This gives back the db connection and frees memory asap.
WCF Bindings helper…
Take a look at the ImplFactory in Epicor.ServiceModel.dll. / Epicor.ServiceModel.Channels.ImplFactory.CreateImpl()
This has several overloads to create client proxies easily with most of the differing parameters of interest. It’s used by Task Agent, all Client BOs, Social, Search, …
GetCustomBinding() also will help with setting up all the various binding types ‘in the can’ for E10 -
Epicor.ServiceModel.Bindings.BindingName has constants for all those bindings.
NOTE - These have evolved over the releases so have more overloads from 10.0 to 10.1.400 to 10.1.500, etc.
@Bart_Elia lol that’s code Epicor stubs out from the condition element used in the BPM designer…so I don’t know? Not much i can do there. That being said, thank you so much, your feedback is great! Just what i needed to hear, lots of things to think about… the only code i wrote is in
so if you are working within a BPM and Epicor takes your custom code action, creates a method out of it, how do you refactor anything into it’s own method? I understand i could technically build a library, and make a bunch of classes with methods in it, reference that, but most of this is so specific, I’ll never ever use it anywhere else in the system? Just curious, I’m not a coder by background or trade, but i do enjoy doing it when the task requires it. There are a lot of variables being used in that action and it looks clunky yes, there’s that class question again, how to create that within the scope of the custom action code element, so much to learn lol, what are the limitations there and how to work within that?
Ahhh! Sorry, like I mentioned before if you are doing code in BPM I personally - (Not a company endorsement here but a personal feeling) - I personally think that if you go into writing code it would benefit more from creating an external assembly for BPMs and calling out to it for all the normal reasons - version control, unit testing, stability, etc.
I did not really look at the business process you are working at to see if you ‘need’ code as opposed to the BPM designer widgets. We have been slowly increasing the UI widgets available in BPM to try to make that more of an actionable designer and fit more customer scenarios - less code.
Now I’ll have to go back and load up your sample to look again
What is the reason for doing your own DLL? My concern with going with external DLL’s is the constant re-compiling. If you use any of Epicor’s DLL’s in your custom DLL then that is tied to whatever Epicor version X. When you guys release a patch every 2 weeks… or a service pack I’ll have to constantly re-compile my custom DLL to work with the new version of the Epicor DLL. Am I wrong? do you guys not increment the versions of the DLLs with patches / service packs?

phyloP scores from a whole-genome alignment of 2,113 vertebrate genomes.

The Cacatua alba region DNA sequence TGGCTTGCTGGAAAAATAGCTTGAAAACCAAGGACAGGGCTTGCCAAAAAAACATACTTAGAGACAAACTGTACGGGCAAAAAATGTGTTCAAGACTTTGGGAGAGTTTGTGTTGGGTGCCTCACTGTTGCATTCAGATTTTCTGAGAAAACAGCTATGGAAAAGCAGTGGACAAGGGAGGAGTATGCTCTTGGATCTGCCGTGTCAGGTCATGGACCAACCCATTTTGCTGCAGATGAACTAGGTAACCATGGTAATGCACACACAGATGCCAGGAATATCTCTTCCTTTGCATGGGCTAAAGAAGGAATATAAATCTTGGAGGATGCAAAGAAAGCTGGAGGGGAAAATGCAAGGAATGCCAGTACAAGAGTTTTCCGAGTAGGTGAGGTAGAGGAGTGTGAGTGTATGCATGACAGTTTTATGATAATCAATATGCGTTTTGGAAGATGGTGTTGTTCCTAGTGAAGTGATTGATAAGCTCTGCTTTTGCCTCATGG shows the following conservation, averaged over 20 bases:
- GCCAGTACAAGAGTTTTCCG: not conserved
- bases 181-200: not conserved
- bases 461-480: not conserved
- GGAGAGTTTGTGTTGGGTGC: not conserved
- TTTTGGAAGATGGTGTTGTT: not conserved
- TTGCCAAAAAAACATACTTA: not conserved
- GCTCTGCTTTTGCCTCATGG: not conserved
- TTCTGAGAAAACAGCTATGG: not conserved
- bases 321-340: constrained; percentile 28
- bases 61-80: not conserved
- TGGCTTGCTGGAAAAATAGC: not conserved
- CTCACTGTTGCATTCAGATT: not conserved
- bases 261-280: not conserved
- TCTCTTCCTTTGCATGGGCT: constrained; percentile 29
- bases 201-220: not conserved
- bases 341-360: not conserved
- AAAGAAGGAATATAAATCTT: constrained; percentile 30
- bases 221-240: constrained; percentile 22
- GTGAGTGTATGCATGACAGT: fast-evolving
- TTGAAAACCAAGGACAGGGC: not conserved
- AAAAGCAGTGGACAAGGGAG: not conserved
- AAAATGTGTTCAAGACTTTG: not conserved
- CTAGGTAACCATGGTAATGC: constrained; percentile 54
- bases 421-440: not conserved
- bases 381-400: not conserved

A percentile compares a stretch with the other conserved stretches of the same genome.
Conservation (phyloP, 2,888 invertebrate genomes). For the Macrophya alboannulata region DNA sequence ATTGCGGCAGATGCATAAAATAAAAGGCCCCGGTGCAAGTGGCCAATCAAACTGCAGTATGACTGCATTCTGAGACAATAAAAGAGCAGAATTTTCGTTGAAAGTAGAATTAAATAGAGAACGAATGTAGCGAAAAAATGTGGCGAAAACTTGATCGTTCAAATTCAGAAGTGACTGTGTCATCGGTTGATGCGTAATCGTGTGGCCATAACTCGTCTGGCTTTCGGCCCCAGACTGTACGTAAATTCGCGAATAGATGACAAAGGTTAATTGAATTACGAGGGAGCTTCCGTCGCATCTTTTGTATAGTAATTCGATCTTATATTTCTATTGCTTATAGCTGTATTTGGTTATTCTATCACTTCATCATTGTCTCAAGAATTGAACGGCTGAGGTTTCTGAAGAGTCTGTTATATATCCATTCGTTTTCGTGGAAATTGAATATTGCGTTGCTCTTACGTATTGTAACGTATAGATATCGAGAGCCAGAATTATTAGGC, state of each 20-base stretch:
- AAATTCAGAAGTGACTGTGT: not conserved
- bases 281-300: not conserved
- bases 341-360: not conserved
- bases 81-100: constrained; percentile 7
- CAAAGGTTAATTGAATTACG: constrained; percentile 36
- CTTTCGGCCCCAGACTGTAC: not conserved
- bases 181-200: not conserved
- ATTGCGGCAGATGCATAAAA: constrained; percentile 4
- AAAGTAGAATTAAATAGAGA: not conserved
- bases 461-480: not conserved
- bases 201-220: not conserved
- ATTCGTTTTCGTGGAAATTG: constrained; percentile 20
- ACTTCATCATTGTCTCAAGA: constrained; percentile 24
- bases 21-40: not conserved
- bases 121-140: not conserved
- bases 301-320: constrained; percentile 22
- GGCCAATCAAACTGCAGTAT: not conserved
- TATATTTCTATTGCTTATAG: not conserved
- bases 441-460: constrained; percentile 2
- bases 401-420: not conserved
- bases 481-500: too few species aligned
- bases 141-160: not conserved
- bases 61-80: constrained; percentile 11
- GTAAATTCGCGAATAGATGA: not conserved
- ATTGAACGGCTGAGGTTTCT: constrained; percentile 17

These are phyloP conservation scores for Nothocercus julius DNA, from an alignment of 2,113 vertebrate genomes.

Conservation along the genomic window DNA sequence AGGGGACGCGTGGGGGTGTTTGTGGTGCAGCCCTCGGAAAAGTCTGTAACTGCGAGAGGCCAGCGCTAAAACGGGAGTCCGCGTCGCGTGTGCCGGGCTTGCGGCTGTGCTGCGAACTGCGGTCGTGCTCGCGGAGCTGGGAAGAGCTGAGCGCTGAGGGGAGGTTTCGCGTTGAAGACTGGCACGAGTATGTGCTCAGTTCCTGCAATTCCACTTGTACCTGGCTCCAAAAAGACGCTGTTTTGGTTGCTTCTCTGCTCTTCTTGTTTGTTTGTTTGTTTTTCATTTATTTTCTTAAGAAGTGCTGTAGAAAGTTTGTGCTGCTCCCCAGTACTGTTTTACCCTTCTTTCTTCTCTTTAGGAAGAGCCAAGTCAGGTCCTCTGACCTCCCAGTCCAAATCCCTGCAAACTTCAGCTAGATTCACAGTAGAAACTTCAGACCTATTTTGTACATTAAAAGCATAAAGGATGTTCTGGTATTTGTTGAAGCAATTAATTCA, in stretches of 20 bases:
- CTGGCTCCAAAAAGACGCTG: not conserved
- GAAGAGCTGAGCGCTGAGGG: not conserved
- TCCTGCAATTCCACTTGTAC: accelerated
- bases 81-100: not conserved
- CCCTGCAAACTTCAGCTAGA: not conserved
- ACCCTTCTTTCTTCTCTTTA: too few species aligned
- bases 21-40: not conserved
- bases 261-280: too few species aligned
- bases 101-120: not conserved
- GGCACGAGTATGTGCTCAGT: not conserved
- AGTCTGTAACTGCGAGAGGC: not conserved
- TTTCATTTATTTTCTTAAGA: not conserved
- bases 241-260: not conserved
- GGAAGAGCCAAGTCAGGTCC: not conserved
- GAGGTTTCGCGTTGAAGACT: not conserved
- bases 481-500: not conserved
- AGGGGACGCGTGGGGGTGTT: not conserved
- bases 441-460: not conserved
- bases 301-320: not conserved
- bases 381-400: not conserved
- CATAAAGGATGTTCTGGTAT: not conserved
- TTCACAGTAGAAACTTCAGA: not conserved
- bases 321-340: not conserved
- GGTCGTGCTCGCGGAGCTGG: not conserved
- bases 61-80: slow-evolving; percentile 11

I’ve run into this issue several times, but maybe there is something I am missing.
Just curious if there is a better way to handle that.
But I have that as just another deployment step in the process of pushing out patchs as part of the scripted patching.
It’s something we are working on improving so I understand your concern. It’s all trade offs as everything in architecture. There is something I am in the middle of in this area that hopefully we can talk to at Insights to really deal with this. Stay tuned and thanks for confirming some of what I am taking to the table to argue for internally
Thanks Bart!, and thanks for lurking around here!
Happy to lurk. Gives me some insight to pain points to abuse people with internally and confirms some fixes i have been considering
I second that, glad to have you around. Glad you’re not Nathan Anderson, I’ve done really pissed that guy off
Hey @Chris_Conn Nathan Anderson is awesome! What did you do to piss him off? He is the best support guy that Epicor has!
Yeah…. Nathan is not the bear I would want to poke that’s for sure.
well… I got frustrated. So I had been working for 1.5 weeks in email to try to explain a bug I had found. Note, I didn’t create a ticket, I just mentioned it in a comment email where I praised E10 and offered some wishlists, they created a ticket from it.
The gent (not Nathan) I was working with kept asking me silly questions, some of which I had already answered. After about a week and half into my issue (server printers not listing for a specific condition) he asks:
Do you have a server printer configured?
To which I respond:
Cmon, that question is kind of offensive. Why would I say it wont list my server printers if I didn’t have any configured?
At this point I get this from Nathan:
I am taking this call over from Mitch as I feel your response to his reasonable question was borderline inappropriate and non-productive
Essentially my response started with “Wow” and ended with “if I am too difficult to work with, close the ticket, I’ll code around the problem”
That support ticket escalated in all the wrong ways haha!